The CHAIRMAN. We want to be fair to the witness. We can give the book to the witness, where the witness has been asked a part of the question, and Miss Thompson, especially, she should have the book.

Miss THOMPSON. Mrs. Rogers is casting doubts upon my reliability as a witness, and this little book which was an article republished is really a description of my personal reactions to Mr. Adolph Hitler, which are not historically of any particular importance, but in it I said what passed through my mind. I said, when I went into the room, I was sure he was going to be dictator of Germany, and when I looked at him 50 seconds later I changed my mind. It was my mistake, a great mistake, but this book ends by saying, by summing it up, it has a lot of pictures which interfere with the text:

Once in power, will he risk another French invasion? What will become of his promises to a revolutionary working class--and then it goes on, so forth, and so forth; and then I have said:

Perhaps the drummer boy has set loose forces stronger than he knows. If so, what will come after it?

The CHAIRMAN. Do you wish to comment on that?

Miss THOMPSON. I only wish to say that I was very wrong in this article in 1931.

Mrs. ROGERS. We all want to seek the light.
Miss THOMPSON. But not quite as wrong as I am quoted as being.

Mr. ARNOLD. Miss Thompson, you said that France was ineffective because she could not make up her mind whether to make a deal with Hitler or not. Well, she finally made a deal with Hitler, did she not?

Miss Thompson. She was defeated and accepted an armisticethat's one sort of deal.

Mr. ARNOLD. And your concern is that this country should not have to make a deal under like circumstances, I assume?

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Miss THOMPSON. My concern is that this country should not lose its power in the world, and get into a position where it will have to appease--"appease" incidentally is a good old word found in Mr. John Jay's third paper of the Federalist Papers; he used the word "appease' exactly as we use it today, in giving a reason why the States of America should unite and, therefore, become strong enough together to resist having to appease.

He uses exactly those words, and gives an illustration, that in a certain year, I have forgotten the year, the Doge of Venice had to go to the Court of Louis the XIV to appease him because he was not strong enough to resist him.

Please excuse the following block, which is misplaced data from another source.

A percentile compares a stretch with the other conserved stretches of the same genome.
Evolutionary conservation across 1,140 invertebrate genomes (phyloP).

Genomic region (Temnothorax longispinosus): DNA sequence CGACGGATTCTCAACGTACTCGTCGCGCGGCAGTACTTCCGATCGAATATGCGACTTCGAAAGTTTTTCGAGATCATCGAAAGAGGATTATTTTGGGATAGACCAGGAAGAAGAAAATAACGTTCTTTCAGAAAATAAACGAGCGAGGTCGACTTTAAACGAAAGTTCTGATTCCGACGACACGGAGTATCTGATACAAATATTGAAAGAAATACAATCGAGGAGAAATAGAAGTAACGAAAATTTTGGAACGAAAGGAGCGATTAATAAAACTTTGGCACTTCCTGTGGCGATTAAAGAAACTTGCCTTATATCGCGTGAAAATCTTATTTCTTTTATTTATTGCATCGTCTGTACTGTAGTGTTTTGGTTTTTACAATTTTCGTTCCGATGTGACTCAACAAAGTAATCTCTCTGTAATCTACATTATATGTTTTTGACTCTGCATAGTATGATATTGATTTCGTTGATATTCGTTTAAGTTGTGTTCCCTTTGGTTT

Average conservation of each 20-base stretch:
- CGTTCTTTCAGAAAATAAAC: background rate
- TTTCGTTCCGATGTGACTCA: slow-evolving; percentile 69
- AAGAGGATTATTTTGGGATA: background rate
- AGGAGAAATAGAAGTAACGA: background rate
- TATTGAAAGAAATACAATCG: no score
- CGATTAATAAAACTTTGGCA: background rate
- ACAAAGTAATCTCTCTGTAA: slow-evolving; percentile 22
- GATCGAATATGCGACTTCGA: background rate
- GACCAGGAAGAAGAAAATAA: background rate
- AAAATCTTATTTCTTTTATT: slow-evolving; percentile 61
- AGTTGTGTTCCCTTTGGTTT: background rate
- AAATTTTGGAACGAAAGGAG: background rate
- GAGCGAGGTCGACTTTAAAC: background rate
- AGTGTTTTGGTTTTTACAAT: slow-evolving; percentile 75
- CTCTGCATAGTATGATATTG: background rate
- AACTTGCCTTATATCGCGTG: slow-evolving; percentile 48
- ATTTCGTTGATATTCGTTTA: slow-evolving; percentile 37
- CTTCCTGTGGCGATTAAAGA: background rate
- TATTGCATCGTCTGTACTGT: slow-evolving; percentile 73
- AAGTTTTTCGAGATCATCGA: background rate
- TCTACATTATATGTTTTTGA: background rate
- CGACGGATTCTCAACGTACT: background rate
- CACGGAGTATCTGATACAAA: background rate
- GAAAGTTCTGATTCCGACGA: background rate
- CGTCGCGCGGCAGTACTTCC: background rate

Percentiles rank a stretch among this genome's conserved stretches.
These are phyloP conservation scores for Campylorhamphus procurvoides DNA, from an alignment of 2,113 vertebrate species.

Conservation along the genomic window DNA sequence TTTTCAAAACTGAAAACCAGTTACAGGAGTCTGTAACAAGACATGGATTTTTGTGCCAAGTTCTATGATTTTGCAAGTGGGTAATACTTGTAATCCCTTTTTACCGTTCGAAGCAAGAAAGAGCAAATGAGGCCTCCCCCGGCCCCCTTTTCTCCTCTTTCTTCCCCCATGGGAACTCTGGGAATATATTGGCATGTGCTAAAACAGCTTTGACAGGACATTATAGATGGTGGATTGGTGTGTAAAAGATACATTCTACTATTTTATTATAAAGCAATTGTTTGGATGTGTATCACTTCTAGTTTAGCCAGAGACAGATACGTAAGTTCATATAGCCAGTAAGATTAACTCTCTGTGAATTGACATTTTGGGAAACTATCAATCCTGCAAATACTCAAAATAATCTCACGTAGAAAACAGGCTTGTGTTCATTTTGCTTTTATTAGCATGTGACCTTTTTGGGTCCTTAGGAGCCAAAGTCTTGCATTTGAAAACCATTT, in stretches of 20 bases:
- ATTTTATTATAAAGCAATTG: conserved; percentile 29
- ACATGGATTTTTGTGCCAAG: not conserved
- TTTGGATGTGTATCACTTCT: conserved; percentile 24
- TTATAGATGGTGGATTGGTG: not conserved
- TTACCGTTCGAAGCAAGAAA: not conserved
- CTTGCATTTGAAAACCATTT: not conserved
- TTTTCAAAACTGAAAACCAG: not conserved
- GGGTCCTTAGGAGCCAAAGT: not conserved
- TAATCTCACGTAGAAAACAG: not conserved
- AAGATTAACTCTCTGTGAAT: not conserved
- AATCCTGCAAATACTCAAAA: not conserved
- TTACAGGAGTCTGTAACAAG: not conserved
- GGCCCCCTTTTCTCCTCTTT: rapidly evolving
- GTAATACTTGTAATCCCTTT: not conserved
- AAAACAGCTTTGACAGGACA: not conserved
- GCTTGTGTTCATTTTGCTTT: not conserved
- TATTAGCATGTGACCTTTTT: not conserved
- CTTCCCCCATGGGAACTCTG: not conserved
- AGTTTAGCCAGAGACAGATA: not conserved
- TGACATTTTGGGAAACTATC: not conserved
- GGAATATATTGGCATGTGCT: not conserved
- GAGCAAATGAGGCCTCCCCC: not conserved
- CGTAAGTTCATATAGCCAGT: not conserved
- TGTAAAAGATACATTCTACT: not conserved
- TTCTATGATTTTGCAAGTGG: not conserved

If a country gets into a position where it is absolutely incapable of taking any offensive action, well then the whole power is in the hands of the offensive. If we have learned anything from this war, we have learned that, I should hope.

Mr. ARNOLD. That is all.

Mr. BURGIN. Miss Thompson, do you see any hopes for a just peace in Europe at this time?

Miss Thompson. Not now, but eventually certainly; and even perhaps before an outright British victory. I do not see any hope for a just peace in Europe alone, Mr. Burgin, I see only a hope for a just peace in a reconstruction of Europe and our relations with Europe, which have been unsettled since the beginning, which have led to this constant intervention and retreat. We have got to settle the relations of North America and Europe These are the two most highly developed industrial continents of the world; about 90 percent of all of the technology and industry of the whole world is in western Europe and North America. They are part of one civilization, and we have got to work something out between us that will hold water. The fact that we have another war in less than one generation is a terrific indictment of our own policy, because we emerged from the last war stronger than any other single nation. We had the whole power in our hands, but we have just done nothing with it, and this war is a proof that we have not, or it would not have occurred.

We should have stayed together with Britain then or stood together with the League of Nations, but if we had stood together with at least the Atlantic States and England this war could not have happened.

Certainly we have got to reconstruct something very much better, but I do think it can be done; the whole of Europe is dying for it to happen.

Mr. BURGIN. You do not mean to say, though, that Hitler would agree to a just peace with Britian at this time?

Miss Thompson. No, never, but it is not written in the cards that Mr. Hitler has got to stay there forever. I mean if you get a situation whereby there is even a stalemate, whereby the others can intimidate Mr. Hitler instead of Mr. Hitler constantly doing all the intimidating, then you can talk turkey. You cannot talk turkey when all of the poker chips are on one side of the table.

Mr. BURGIN. That is all.
The CHAIRMAN. Mr. Vorys.

Mr. Vorys. Miss Thompson, there is no peace offensive such as you describe going on now, is there?

Miss Thompson. There is none openly. There is a great deal of discussion going on, for instance in the British press, and particularly